However, of the seven hills, Oke-Ado and Oke-Bola are very interesting, picturesque and distinguished, despite the fact that they have no noticeable hills. Oke-Ado was the original home of the Ado family. Ado migrated from Eje’s compound in Oyo town. He was a famous, brave and courageous warrior who had initially settled with Afokolaja – shortened to ‘Foko, another notable Ibadan warrior. Oke-Bola was the settlement of the Bola family. Oke-Ado and Oke-Bola are however almost inseparable. It is not out of place to state that Obafemi Awolowo, the former Premier of the Western Region, who had lived in Ibadan since 1927, was Oke-Bola’s prominent tenant and later landlord. Awolowo navigated his route to Oke-Bola, through his vendor – Megida Abass Aleshinloye.

Oke-Ado is the home of the first set of indigenous intelligentsia – the men and women who would eventually shape the cause of Nigeria’s history, be it as academics, politicians, business persons and administrative elites. As a result of these vantage positions, Oke-Ado consumed its lesser mortals of Oke-Bola and Molete, into little significance.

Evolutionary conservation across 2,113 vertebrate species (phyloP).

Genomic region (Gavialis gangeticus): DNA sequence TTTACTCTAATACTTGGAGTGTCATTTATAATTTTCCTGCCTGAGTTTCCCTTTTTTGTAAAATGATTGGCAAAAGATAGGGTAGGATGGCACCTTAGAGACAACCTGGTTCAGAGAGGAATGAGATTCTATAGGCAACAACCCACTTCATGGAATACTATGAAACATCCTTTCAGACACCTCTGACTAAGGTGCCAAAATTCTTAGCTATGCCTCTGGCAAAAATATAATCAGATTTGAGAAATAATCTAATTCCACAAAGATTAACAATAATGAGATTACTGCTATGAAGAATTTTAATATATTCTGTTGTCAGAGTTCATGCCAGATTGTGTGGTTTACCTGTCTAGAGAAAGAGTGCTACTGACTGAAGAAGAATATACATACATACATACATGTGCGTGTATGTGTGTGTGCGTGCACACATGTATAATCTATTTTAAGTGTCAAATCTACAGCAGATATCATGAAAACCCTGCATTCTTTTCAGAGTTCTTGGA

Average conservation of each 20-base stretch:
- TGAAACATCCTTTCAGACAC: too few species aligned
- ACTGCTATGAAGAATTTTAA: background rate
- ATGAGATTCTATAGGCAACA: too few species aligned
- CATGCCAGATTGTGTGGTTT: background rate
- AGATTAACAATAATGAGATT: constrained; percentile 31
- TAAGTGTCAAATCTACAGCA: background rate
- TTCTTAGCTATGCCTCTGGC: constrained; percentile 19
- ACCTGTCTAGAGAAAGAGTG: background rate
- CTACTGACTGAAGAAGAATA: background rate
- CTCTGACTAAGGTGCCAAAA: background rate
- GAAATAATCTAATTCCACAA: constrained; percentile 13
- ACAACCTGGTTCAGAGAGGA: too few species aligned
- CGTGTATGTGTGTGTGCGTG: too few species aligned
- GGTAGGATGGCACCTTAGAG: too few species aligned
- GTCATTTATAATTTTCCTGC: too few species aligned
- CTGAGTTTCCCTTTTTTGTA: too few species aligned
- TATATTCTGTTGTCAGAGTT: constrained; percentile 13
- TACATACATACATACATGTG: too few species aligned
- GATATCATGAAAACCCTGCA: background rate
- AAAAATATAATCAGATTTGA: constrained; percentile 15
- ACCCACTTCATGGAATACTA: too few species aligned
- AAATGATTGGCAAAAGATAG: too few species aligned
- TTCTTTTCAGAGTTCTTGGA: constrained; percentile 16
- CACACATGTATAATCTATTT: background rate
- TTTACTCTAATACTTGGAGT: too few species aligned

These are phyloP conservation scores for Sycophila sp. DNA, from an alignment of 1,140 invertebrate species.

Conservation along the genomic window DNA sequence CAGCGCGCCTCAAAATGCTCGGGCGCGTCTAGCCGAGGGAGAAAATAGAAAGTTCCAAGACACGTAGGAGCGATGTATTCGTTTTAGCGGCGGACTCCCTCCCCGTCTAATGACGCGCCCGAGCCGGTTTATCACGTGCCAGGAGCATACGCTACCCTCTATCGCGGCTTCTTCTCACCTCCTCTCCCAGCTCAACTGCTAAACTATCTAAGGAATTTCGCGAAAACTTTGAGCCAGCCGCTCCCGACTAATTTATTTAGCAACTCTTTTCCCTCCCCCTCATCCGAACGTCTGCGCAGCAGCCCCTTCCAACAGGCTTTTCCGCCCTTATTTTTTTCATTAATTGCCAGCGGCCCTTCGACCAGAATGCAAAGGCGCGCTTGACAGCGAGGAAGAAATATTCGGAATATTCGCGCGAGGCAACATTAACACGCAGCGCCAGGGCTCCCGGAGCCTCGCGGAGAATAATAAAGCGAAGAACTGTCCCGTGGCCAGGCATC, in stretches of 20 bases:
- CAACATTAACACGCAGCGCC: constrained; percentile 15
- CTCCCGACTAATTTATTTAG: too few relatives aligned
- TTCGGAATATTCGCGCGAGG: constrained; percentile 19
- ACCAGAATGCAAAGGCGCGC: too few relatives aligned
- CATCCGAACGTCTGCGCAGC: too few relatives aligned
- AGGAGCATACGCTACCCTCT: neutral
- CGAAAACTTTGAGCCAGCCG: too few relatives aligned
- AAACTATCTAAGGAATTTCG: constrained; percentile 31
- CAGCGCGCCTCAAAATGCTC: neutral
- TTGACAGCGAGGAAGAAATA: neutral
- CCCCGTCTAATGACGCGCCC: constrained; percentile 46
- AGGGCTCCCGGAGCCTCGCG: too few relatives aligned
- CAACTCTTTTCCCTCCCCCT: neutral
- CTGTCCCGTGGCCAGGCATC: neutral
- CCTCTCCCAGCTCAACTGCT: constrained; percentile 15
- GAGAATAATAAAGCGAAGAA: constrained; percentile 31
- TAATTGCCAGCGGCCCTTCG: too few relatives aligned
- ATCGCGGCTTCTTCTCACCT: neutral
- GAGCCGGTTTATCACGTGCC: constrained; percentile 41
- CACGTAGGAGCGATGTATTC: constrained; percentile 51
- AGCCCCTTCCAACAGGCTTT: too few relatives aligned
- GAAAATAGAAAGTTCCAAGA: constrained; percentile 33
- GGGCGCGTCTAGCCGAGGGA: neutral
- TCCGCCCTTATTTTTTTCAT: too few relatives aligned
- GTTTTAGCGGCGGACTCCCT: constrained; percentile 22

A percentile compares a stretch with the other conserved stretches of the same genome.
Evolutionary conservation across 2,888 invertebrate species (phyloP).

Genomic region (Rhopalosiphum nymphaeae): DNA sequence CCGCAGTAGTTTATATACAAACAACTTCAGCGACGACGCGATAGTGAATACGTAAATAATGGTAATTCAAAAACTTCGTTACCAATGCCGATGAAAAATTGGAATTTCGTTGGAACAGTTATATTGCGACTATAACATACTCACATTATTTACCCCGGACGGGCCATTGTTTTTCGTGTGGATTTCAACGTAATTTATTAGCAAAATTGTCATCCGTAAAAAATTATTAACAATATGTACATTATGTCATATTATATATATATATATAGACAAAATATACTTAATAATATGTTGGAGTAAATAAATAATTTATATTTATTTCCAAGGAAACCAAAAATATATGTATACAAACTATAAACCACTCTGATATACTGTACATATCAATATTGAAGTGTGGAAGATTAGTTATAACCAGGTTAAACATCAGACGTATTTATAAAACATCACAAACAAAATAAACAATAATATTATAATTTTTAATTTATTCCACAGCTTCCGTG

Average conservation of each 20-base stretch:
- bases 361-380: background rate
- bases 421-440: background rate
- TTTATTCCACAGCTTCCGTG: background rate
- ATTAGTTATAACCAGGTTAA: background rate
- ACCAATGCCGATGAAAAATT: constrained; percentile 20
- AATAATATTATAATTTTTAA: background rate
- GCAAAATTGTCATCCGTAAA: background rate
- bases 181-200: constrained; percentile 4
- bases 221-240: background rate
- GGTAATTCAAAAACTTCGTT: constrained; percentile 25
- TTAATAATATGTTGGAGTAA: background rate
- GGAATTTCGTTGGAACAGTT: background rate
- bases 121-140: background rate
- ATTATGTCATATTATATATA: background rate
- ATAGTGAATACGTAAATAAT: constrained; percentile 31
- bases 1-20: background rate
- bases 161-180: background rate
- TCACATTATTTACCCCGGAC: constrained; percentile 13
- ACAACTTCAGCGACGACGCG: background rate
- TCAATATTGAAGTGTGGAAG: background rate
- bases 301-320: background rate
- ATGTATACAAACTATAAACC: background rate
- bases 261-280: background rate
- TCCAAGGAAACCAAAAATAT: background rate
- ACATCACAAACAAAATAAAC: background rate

Oke-Ado, popularly referred as Titi Oke-Ado, is better appreciated when you enter the road from its very first beginning; i.e. from the Ibadan railway station, that started to function in 1901, to the under bridge of Molete. Titi Oke-Ado can easily be divided into three chunks or laps, the first noticeable lap or chunk is the one from the railway station to the Oke-Bola end, at the Cathedral Church of Saint James’ Oke-Bola, which was established in 1860, terminating at the house of Chief Obafemi Awolowo and the second chunk, the main Oke-Ado, up to the Saint Theresa’s College and Saint Joseph’s Catholic Church, and the other chunk from the UMC College, terminating at the popular Molete Roundabout.

In those good old days, nobody thought about the three chunks. It was simply Titi Oke-Ado, with noticeable landmarks to show how far one had gone on the Titi Oke-Ado. From this long stretch, a number of prominent roads and streets also veered off the Titi Oke-Ado – the Agbeni/Ogunpa Junction, the Seventh Day Junction, the Foko Junction, the Liberty Junction, the Ajanla Road, the Osasami Junction, the Imalefalafia Junction, the Peoples’ Girls’ Grammar School street, and so many other streets that took their prominence from the Titi Oke-Ado. It was Ibadan’s epicentre.